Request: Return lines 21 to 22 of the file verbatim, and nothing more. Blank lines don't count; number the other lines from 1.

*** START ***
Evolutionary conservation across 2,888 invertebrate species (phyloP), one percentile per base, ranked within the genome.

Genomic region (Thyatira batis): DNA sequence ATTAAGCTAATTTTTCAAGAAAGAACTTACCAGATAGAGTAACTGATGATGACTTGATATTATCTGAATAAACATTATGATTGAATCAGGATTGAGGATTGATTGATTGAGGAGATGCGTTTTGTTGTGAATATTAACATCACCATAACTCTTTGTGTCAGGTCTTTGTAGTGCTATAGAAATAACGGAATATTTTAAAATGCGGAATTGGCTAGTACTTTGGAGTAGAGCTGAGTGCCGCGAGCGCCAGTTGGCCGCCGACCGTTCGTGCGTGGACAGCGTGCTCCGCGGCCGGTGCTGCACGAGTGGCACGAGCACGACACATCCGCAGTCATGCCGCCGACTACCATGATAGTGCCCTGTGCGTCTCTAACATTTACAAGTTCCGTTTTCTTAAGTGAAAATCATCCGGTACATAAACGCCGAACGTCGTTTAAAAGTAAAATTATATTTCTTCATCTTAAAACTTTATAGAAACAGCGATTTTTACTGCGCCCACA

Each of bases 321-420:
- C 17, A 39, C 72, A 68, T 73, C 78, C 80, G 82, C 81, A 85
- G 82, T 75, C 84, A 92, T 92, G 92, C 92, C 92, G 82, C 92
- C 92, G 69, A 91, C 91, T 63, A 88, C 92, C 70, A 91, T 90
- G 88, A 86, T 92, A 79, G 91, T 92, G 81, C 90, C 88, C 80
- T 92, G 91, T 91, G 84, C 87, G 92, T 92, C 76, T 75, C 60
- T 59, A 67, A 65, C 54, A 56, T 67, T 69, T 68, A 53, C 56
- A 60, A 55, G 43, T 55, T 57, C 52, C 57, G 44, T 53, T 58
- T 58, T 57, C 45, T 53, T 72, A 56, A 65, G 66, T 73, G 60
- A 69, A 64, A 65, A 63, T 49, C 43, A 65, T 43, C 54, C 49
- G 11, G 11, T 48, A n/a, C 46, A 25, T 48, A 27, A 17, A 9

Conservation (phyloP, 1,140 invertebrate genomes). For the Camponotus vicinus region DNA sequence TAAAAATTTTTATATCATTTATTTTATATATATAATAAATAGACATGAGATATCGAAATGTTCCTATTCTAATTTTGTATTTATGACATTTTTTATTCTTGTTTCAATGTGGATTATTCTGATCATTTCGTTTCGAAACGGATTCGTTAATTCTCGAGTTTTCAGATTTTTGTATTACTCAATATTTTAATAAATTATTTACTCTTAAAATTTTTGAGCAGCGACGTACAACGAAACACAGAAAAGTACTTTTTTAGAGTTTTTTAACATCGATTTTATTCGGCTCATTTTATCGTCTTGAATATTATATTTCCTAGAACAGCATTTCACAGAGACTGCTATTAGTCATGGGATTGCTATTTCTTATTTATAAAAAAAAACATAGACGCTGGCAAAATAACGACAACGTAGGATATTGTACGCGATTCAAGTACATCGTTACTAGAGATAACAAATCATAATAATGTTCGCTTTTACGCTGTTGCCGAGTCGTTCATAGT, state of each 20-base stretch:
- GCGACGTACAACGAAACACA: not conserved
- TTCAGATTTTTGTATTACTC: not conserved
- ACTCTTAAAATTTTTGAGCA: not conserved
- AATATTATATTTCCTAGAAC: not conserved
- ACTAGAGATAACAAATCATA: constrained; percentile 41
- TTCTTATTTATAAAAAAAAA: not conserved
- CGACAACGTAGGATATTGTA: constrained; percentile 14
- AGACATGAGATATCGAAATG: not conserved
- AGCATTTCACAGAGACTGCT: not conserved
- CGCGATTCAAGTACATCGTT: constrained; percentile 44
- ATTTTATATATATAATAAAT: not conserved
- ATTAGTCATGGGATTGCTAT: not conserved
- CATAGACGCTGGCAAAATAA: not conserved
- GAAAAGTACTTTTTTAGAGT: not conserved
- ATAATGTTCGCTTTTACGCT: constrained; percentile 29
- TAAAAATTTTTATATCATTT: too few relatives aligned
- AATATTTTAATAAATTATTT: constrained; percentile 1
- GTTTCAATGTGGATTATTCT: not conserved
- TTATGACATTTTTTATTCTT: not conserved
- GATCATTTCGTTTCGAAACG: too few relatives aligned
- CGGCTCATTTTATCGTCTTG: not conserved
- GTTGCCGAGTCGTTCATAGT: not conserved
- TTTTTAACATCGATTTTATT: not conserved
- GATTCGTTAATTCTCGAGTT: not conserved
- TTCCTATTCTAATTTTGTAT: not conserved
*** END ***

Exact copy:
- CGACAACGTAGGATATTGTA: constrained; percentile 14
- AGACATGAGATATCGAAATG: not conserved